Welcome, everyone, to the first issue of the Center for Functional Nanomaterials’ new digital newsletter, iCFN. Our state-of-the art capabilities to fabricate and study nanoscale materials can only be fully realized if we continue to attract top talent and engage our diverse user community. To that end, iCFN will provide a regular platform to celebrate our groundbreaking research and enhance communications among staff, users, and external audiences.
Just as we execute atomic-level tailoring of new technologies, iCFN will be custom-tailored to the immediate needs of the CFN community—although this latter task is, admittedly, quite a bit easier than nanofabrication. The content will change as needed to reflect the always-changing landscape here at Brookhaven Lab, and the regular features in this newsletter are designed to promote a lively, ongoing dialogue between the CFN staff and users:
As you can see, the content runs the gamut from the logistics of instrument allocation to an in-depth interview with a valued member of the CFN team. My hope is that iCFN will accurately reflect the culture and climate here, and draw attention to all the ways in which we can continue our pursuit of discovery-class science.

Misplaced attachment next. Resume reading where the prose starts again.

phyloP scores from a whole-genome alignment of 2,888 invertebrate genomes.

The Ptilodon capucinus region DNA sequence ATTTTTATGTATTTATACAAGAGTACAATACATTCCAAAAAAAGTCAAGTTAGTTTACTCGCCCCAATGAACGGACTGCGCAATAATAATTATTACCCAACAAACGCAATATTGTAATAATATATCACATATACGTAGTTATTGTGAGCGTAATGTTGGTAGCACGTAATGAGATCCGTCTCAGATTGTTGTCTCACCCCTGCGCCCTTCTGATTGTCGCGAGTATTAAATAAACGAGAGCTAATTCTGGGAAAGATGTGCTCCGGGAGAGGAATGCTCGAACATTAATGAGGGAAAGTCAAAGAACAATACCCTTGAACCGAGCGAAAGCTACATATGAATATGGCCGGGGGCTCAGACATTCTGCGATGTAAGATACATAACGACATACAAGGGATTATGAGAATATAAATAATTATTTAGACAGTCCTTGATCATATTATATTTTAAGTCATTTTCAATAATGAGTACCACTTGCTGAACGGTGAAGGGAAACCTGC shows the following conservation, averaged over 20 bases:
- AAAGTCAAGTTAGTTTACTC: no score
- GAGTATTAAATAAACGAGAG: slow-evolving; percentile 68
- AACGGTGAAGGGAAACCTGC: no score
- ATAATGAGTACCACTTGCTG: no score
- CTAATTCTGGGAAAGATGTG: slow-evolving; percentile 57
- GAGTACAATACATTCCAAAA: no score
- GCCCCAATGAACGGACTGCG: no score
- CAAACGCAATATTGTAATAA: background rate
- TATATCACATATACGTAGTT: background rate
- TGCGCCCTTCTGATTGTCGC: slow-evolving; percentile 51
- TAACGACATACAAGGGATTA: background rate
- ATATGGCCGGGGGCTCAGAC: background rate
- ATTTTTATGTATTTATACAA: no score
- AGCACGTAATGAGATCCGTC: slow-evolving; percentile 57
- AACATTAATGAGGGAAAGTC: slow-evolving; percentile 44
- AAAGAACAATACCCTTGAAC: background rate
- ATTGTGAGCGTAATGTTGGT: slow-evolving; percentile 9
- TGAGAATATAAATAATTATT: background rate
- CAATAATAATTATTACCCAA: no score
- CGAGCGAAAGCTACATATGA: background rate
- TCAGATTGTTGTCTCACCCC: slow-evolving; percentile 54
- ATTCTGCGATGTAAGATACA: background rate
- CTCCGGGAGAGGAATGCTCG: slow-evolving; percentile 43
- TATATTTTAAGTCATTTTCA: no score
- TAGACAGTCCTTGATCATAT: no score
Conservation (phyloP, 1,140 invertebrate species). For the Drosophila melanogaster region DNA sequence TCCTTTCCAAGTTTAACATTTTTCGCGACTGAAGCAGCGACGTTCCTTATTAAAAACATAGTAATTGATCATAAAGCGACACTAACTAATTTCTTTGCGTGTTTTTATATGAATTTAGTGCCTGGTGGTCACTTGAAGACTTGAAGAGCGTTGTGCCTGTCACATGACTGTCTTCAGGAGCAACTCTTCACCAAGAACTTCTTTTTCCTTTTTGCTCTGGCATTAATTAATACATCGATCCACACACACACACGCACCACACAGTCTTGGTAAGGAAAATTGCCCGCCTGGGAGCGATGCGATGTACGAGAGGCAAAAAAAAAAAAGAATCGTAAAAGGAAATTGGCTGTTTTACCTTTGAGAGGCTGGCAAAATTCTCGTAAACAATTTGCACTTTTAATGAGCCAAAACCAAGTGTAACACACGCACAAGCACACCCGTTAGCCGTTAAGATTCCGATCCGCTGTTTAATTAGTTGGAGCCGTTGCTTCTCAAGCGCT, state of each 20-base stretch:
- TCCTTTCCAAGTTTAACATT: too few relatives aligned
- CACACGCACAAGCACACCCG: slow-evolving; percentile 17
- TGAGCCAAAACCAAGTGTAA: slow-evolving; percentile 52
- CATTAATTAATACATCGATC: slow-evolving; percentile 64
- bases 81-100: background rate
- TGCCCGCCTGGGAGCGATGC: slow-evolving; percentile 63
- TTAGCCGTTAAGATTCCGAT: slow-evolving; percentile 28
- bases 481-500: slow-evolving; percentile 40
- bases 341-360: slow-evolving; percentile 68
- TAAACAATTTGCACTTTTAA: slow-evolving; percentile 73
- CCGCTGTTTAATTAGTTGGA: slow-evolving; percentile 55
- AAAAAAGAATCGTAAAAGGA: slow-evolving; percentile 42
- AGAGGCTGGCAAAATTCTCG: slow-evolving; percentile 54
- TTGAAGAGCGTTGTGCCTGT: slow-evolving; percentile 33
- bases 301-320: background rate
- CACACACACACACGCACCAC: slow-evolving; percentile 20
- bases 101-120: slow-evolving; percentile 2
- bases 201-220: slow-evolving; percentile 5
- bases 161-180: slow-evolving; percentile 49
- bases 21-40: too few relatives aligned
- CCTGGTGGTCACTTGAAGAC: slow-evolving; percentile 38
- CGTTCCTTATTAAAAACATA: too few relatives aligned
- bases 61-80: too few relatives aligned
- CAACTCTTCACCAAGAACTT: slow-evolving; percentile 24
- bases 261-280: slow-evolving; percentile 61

We just finished a very strong year, growing from 363 users to 446 by the end of 2012. Some of our scientific highlights can be found in our News and Notes section, but I’d like to draw special attention to a new member of our staff without whom this newsletter (and many other initiatives) would not be possible. Physicist James Dickerson joined CFN in August as Assistant Director, overseeing our growing user program and launching new programs to raise the profile of our work and promote the extraordinary opportunities available here.
I look forward to another very productive year in 2013 full of bold scientific achievements. CFN users and staff will see several new instruments become available for research, including a compact x-ray source for advanced characterizations, a reactor STEM for elevated pressure microscopy, and an ambient pressure XPS for simulating catalytic reactions under realistic conditions.
I would like to remind everyone about our important link with the Photon Sciences Directorate, and in particular our critical role in the successful launch of the National Synchrotron Light Source II. The NSLS/CFN Joint Users’ Meeting in May will be an opportunity to share findings and discuss the future direction of mutually beneficial research. The materials characterization possible at NSLS-II will immediately drive nanofabrication forward, and our fleet of instruments and expertise will help build beamline lenses to fully exploit the potential of the new light source. I encourage everyone to engage NSLS users and to broaden your scientific horizons to include their current and future capabilities.
Thank you all for joining me for this first issue of iCFN! Please read all the sections, offer feedback about all things CFN, and help us make 2013 our best year yet.
— Emilio Mendez
Director, Center for Functional Nanomaterials
2013-3563 INT/EXT | Media & Communications Office
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